January 1, 2010

When Wrong Becomes Яight

Posted in Lifestyle tagged , , , , , , , , , at 11:18 pm by potofcallaloo

Even a child will tell you stealing is wrong. No but’s or maybe’s, it’s just wrong.

So understand my confusion when a priest would stand within a sanctum and endorse shoplifting.

I find it outrageous.

According to the BBC and several other news sources, the Reverend Tim Jones, parish priest of St Lawrence and St Hilda in York stood before his congregation and told them shoplifting was excusable if they were seeing hard times.

He said, “My advice, as a Christian priest, is to shoplift. I do not offer such advice because I think that stealing is a good thing, or because I think it is harmless, for it is neither.

“I would ask that they do not steal from small, family businesses, but from national businesses, knowing that the costs are ultimately passed on to the rest of us in the form of higher prices.

“When people are released from prison, or find themselves suddenly without work or family support, then to leave them for weeks and weeks with inadequate or clumsy social support is monumental, catastrophic folly.”

Catastrophic folly?

Catastrophic folly it is when people who are assigned leadership roles in society lose sight of their purpose and endorse morally wrong acts. And we wonder why our world is in such morbosity.

The world is the way it is because we make it that way.

Many of us are seeing hard times. But there are single parents who struggle to raise their children with some kind of moral upbringing despite the financial constraints.

There are families who work double and triple shifts so they can make ends meet, the right and honorable way. Some of us have it harder than others but how can the way forward be to encourage stealing?

Father Tim Jones later defended his advice on the BBC by saying that he was merely trying to encourage charity rather than give people no option but to steal.

“We create a situation which leaves some people little option but crime” he said.

No one is praising the systems that make the vulnerable more vulnerable and the poor poorer. But if every poor family suffering opted for the advice given, a religious leader might have contributed to the further degeneration of an already diseased society. Aren’t there enough problems to correct?


We’d like to hope that amid the wars, terrorism, crime and chaos that inflict us, there is some good.

My only consolation is that the North Yorkshire Police, the Archdeacon of York , the retailers group – British Retail Consortium and some others have publicly condemned the advice of Fr Jones.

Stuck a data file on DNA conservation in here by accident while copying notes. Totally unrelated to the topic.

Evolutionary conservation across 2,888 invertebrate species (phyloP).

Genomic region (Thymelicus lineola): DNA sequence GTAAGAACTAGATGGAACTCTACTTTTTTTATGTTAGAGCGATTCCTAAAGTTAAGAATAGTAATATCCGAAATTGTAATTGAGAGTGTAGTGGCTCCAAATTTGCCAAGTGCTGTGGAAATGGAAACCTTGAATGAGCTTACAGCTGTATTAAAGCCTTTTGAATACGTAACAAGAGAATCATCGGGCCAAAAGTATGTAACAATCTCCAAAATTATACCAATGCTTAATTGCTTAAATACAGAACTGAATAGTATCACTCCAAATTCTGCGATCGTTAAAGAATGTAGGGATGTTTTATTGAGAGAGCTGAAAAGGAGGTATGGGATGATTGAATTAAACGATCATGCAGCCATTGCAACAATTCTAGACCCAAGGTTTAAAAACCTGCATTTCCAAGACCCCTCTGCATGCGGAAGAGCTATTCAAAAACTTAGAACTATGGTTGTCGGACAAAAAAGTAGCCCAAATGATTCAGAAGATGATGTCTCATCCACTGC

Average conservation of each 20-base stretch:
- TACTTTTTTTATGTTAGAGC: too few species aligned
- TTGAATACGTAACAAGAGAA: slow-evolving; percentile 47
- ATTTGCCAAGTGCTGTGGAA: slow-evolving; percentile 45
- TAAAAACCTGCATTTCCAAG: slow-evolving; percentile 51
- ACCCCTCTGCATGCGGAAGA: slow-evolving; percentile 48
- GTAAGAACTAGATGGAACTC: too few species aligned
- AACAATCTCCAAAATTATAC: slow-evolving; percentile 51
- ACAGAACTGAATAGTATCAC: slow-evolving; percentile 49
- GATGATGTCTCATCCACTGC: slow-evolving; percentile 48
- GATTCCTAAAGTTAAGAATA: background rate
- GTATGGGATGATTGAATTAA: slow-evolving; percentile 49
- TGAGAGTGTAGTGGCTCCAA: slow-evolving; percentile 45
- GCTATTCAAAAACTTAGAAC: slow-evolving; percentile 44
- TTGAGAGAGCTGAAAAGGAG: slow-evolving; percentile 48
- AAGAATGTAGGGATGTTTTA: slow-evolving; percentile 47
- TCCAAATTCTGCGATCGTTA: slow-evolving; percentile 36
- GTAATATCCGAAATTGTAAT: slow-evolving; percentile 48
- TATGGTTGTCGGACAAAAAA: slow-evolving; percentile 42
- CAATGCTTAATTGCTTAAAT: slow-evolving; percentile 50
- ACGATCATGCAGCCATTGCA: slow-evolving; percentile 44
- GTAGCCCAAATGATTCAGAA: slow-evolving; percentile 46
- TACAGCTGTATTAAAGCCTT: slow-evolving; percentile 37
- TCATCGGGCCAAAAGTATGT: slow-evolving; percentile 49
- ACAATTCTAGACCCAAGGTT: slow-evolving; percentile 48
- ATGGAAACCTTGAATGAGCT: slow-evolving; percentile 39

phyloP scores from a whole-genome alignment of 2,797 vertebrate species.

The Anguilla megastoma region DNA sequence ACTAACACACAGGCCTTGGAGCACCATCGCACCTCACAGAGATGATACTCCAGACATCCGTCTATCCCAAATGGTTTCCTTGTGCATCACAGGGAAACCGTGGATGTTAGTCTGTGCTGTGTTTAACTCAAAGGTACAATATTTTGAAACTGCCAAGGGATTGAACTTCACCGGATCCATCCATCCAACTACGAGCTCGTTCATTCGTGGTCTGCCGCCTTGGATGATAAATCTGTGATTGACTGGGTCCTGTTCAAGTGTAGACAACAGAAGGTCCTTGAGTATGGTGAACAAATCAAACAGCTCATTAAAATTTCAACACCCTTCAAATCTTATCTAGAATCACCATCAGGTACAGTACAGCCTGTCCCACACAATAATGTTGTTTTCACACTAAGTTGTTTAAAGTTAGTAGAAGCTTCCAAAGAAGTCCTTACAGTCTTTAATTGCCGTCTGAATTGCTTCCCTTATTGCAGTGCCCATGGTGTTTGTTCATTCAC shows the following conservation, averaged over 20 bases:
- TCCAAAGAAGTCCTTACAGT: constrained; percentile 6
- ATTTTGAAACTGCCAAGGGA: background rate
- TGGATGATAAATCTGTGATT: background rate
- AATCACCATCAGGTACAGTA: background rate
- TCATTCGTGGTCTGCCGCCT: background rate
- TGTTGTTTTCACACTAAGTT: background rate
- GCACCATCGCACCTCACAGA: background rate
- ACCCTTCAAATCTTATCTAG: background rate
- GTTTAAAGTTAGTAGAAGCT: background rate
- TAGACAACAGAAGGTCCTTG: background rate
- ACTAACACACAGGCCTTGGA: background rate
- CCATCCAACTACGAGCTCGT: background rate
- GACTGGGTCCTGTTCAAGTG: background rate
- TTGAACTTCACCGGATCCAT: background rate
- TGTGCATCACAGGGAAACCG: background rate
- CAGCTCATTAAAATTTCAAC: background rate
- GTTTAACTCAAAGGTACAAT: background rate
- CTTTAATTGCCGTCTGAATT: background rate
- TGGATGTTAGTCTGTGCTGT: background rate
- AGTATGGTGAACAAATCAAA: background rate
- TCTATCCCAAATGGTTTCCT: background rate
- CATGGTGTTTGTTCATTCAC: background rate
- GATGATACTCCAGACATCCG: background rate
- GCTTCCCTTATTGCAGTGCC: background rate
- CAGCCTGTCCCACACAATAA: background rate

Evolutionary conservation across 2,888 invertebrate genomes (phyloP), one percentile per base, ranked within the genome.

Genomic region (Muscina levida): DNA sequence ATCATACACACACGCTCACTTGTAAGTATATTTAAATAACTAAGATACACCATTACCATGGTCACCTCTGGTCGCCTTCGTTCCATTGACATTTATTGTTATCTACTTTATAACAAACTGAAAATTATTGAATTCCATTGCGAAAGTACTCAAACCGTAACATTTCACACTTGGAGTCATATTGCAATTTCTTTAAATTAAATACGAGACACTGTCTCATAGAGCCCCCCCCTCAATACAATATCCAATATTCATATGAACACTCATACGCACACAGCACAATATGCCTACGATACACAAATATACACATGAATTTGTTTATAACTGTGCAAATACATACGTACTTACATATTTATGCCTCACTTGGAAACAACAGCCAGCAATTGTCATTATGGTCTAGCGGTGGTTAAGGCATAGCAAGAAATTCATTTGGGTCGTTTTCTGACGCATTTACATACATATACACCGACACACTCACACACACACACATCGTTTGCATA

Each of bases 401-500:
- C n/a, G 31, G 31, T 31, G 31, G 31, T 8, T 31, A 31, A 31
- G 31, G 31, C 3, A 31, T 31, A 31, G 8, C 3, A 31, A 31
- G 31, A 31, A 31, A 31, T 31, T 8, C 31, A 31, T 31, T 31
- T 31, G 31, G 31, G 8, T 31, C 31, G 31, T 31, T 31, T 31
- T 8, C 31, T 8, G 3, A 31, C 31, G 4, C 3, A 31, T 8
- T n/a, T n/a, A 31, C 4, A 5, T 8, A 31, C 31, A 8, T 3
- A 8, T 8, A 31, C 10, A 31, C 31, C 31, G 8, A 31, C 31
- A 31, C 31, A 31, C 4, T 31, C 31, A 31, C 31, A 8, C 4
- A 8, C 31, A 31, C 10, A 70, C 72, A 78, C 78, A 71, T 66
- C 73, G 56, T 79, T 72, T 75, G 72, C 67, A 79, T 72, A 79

The good here is obviously that that some of us have denounced wrong.

Nonetheless it’s a sad day when the people being denounced are the ones meant to guide us.

In addition to monitoring media usage, and company being kept, parents may now have to sift through what bits of sermons they allow their children to hear.

Do some morally wrong acts become right in certain circumstances? Is it ok to steal if you’re seeing hard times? Tell us what you think.



  1. Sarah Munn said,

    I think this is a very interesting topic. I find myself neutral on it. I don’t agree with stealing, but in certain situations, perhaps it can be excusable. In some instances, petty theft could be a much better alternative to potential actions. For example, is it not better to steal a loaf of bread from an industrial bakery, than to accost somebody and sell the jewelry you steal from them?

  2. Gaysh said,

    on point, well-articulated post!

    That is an age old question: would I rather see a sick family member die or would I, against my own moral code, steal medicine to help them? I might steal medicine. But I am no member of the clergy.

    I agree with you, as a pastor, supposedly a man of faith with an alleged moral compass, Pastor John’s advice is ridiculous at best, contrary to the purpose of God at worst.

    What ever happened to having faith, believing that God will provide? In today’s society, those might sound like hogwash, but those are the tenets he, as a pastor, professes to believe . He sounds like a man who has lost faith.

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